Sunday, April 22, 2012

Planet of the Vampires (1965)

Mario Bava, loved by many, overrated by some. I must confess I've always belonged among those that think he's slightly overrated. Not that he's a bad filmmaker - he's damn brilliant with amazing effects, stunning cinematography and very competent directing. The only problem has been the scripts, which in their way has hampered the pacing of most of his movies. He as a director should have seen this and demanded rewrites or maybe solved it during the editing. But he's dead and long gone and he can't defend himself from this terrible hating so just pretend everything is fine and that I haven't said a thing. Anyway, I decided to give Planet of Vampires a new go after a few years. A movie I've started to watch a couple of times recently but often got stuck and lost interest after the excellent first half hour.

Two spaceships travels to the mysterious planet of Aura because of an odd SOS signal. Well down on the planet something, or someone, takes over their bodies and it's an ancient alien race who wants to find a new place to live! The crew at Galliot already killed each other and have become mindless bodies controlled by the aliens, but the Argos crew decides to fight back! They discover another, giant, ship with huge fossilized aliens aboard. It was also one of them who sent the signal...

The less said about the story the better, but it's quite clearly that Dan O'Bannon was inspired by this movie (and the brilliant It! The Terror from Beyond Space) when he wrote Alien (his own and John Carpenter's Dark Star also, of course), at least the basic premise with. But what's really striking is the alien spaceship they find with the dead alien crew - that's so similar to Ridley Scott's Alien that there's not doubt about the inspiration. But where Alien goes dark and realistic Planet of the Vampires continues Bava's fascination for comic books and ultra-stylish colour extravaganzas. There's very few shades of grey, everything has a strong colour, or strong light. The sets are big and not even close to realistic. It's like stepping into a comic book, which isn't surprising at all - Bava loved comics and got his bloodthirst satisfied some years later with the excellent Diabolik. But it's all here, just as a horror movie in space!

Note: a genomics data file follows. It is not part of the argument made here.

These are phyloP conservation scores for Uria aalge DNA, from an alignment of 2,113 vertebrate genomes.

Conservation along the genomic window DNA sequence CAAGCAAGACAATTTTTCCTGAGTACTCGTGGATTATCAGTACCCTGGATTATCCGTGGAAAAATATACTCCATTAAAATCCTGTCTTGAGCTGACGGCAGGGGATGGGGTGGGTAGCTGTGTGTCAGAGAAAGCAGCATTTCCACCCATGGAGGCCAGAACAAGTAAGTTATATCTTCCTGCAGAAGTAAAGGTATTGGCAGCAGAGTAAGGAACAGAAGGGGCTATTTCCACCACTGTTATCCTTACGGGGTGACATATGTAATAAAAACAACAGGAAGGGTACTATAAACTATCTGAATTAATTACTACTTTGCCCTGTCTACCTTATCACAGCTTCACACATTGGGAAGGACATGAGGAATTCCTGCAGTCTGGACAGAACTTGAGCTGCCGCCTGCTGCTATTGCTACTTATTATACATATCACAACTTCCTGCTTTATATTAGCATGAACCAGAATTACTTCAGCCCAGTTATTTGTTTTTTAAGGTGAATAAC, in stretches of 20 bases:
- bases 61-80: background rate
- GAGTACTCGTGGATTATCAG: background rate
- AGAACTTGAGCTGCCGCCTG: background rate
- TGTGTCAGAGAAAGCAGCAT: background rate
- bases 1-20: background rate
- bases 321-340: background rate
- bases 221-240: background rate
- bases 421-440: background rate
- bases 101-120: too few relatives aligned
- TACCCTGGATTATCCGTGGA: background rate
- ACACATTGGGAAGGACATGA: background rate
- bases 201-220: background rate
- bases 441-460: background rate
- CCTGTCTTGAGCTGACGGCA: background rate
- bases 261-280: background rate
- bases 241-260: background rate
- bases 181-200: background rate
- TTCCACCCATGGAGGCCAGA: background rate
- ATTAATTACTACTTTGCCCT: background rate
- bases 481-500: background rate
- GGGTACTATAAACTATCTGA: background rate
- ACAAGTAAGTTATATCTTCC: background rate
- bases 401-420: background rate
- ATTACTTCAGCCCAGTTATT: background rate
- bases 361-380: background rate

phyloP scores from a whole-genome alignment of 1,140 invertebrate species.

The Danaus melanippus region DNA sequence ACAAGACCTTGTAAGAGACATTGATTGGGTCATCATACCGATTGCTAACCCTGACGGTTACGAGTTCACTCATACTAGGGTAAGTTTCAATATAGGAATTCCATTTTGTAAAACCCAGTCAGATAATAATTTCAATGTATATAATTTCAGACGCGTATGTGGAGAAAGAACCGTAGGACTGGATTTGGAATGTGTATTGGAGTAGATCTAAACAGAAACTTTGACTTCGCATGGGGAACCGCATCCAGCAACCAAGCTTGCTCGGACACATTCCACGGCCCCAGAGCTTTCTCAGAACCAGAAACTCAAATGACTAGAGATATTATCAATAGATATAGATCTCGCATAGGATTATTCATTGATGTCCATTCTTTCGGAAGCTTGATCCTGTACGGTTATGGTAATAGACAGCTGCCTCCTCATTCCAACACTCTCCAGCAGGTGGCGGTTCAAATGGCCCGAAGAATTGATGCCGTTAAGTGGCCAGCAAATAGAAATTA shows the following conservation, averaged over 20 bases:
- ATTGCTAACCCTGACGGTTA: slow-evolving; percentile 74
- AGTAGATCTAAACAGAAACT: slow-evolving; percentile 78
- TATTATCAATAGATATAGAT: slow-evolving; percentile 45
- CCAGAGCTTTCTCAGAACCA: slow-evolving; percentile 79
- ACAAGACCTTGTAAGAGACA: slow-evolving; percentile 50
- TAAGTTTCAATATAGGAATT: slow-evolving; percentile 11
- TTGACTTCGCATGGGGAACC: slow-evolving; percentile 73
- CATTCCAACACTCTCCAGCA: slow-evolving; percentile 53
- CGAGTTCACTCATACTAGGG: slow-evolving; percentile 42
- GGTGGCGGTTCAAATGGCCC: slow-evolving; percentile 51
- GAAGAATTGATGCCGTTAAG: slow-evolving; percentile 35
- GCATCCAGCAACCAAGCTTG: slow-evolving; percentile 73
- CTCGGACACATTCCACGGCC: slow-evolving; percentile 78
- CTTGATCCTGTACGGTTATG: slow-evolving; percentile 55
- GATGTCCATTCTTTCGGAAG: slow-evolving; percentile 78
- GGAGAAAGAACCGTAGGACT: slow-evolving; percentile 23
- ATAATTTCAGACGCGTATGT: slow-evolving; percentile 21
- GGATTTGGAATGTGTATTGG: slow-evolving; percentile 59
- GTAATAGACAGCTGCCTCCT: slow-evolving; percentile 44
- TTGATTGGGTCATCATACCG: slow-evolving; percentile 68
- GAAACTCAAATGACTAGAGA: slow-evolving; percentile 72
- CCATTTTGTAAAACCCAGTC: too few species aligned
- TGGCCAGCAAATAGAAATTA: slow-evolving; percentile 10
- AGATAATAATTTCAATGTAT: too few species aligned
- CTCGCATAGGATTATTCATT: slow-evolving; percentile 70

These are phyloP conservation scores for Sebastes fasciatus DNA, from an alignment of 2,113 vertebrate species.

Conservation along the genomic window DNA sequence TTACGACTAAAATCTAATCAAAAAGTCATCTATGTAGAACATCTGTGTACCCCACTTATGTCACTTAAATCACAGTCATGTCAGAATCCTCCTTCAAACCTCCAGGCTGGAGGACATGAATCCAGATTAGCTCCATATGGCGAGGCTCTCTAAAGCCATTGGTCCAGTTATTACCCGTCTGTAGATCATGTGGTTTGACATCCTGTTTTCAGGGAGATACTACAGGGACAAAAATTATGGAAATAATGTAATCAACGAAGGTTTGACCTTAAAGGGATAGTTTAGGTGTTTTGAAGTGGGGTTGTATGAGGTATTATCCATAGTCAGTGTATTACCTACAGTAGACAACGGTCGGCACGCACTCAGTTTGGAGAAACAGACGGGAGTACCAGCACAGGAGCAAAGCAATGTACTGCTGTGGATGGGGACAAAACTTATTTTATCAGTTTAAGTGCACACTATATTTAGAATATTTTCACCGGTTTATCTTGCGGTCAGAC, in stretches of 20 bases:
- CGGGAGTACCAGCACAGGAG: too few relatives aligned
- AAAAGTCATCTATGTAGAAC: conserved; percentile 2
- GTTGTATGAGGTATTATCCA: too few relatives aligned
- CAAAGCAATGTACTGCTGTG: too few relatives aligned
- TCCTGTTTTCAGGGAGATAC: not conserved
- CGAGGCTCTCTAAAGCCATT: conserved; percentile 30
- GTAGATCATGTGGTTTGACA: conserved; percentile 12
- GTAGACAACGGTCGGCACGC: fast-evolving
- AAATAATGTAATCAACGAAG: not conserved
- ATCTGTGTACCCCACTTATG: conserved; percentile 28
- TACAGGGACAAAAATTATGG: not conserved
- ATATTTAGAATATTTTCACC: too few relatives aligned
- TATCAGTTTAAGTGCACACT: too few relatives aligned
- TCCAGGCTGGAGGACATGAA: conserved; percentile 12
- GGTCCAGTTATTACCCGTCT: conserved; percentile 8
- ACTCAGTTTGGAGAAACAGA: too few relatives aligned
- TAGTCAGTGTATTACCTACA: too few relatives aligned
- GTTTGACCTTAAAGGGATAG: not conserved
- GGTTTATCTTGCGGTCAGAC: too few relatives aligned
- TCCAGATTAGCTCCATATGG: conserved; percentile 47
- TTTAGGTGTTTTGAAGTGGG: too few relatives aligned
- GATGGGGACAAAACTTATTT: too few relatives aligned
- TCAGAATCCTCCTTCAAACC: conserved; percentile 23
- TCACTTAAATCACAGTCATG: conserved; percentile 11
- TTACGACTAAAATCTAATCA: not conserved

Which is interesting, like Alien - who basically is a haunted house movie in space, Planet of the Vampires is a gothic horror movie in space. Complete with people crawling up from graves, tombstones, fog and dark mountains. It also works a lot better as a grim horror movie than the cheesy sci-fi flick it pretends to be from time to time.

Planet of the Vampires was a lot better now, when I finally managed to watch that quite slow middle section, and I see now how it works fine as a preparation for the good finale and great twist ending (which I didn't see coming actually, totally forgot the details after these years). I've just seen the American edit, released by MGM/Midnite Movies, so now I need to get myself the Italian edit and give it yet another shot!


Alex B. said...

I love their amazing leather outfits, these are some kinky astronauts! Agree that even the best Mario's films tend to drag a little.

Anonymous said...

Ninja: SPACE JOCKEY!!!!´re right about the inspiration for Alien, but lets not forget Walter Hill/David Gliers rewrite on Alien.